The GI Bill is now looking pretty good. Once the Department of Veterans Affairs got that whole benefits processing thing down, the GI Bill started to look like an effective government program again.

Well, effective in a way. Guess where most of that government money is going? According to an article by Daniel Golden and John Lauerman in Bloomberg News:

Boosted by a GI Bill with more-generous benefits, U.S. spending on veterans’ education will more than double to $9.5 billion this year…. Six for-profit colleges had more students receiving VA funding in 2009 than any public or nonprofit institutions, statistics provided by the department show. Eight of the top 10 colleges with the most VA- funded students were for-profit institutions.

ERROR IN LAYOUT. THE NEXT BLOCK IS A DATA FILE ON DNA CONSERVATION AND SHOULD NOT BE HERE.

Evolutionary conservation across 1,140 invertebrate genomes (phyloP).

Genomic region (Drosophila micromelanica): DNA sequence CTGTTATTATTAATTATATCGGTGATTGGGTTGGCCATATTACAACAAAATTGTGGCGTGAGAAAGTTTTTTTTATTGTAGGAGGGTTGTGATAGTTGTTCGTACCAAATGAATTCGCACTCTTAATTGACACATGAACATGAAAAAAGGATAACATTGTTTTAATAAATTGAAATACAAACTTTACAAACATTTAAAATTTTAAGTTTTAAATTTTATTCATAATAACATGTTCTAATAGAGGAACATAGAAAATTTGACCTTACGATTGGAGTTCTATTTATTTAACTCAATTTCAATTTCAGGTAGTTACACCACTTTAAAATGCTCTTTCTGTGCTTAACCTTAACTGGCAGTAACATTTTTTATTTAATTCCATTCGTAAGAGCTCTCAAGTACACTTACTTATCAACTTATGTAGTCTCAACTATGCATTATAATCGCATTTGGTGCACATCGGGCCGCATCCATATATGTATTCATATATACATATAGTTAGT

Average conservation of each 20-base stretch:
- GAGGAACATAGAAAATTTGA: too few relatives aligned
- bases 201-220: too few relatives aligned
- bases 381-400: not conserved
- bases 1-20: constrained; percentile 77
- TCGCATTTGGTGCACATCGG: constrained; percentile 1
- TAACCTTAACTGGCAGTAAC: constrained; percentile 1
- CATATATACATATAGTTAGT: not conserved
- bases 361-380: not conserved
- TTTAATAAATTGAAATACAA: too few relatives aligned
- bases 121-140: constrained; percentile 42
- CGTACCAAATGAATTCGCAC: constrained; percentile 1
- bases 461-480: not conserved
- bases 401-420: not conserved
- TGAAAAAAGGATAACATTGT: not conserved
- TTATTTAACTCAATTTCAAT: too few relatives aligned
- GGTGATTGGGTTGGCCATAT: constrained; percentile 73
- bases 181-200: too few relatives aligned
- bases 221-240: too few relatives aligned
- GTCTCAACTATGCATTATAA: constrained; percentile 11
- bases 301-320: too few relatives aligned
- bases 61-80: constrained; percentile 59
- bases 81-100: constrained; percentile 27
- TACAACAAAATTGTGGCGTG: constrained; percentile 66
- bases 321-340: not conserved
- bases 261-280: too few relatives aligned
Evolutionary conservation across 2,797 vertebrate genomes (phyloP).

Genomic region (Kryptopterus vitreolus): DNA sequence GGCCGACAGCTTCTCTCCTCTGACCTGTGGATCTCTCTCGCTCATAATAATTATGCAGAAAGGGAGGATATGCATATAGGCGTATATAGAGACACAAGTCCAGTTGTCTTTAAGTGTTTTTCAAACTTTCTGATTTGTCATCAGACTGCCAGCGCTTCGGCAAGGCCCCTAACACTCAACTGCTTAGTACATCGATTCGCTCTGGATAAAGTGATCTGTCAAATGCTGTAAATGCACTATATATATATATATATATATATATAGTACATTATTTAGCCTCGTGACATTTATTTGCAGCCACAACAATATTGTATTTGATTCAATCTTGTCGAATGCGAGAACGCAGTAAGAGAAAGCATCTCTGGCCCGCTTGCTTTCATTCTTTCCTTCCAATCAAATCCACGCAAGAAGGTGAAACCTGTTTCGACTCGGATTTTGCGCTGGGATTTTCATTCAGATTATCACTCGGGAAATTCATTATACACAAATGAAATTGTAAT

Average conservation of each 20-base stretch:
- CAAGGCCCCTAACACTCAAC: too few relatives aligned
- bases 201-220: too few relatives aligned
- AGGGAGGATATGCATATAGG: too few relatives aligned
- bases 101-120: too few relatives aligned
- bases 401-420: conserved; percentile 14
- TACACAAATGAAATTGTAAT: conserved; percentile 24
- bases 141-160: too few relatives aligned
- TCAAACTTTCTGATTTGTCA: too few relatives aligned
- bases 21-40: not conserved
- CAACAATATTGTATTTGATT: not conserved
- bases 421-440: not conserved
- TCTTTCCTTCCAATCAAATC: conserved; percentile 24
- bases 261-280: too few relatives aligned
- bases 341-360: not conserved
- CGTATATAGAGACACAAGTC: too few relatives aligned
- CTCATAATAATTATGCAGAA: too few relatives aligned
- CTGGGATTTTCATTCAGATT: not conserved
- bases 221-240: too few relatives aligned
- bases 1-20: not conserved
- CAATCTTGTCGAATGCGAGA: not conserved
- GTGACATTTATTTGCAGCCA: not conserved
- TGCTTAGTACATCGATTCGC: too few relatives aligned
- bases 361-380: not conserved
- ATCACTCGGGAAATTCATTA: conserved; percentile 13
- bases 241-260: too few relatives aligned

The five companies operating those six (mostly online) colleges were the Apollo Group, American Public Education, Inc. (despite its name, it’s a for-profit company), the Career Education Corporation, Kaplan, Inc., and Bridgepoint Education, Inc.

According to the article, “the VA doesn’t have any information on graduation rates or job placements of veterans who use its benefits to pay for college.”

An earlier article by Daniel Golden, however, indicated that employers were often very reluctant to hire veterans for substantive positions if they earned online degrees. As an executive from security company explained, if he has two candidates and “one has a degree from a real college, one has a degree from a computer, I’m going to favor the one from the live college.” [Image via]

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Daniel Luzer is the news editor at Governing Magazine and former web editor of the Washington Monthly. Find him on Twitter: @Daniel_Luzer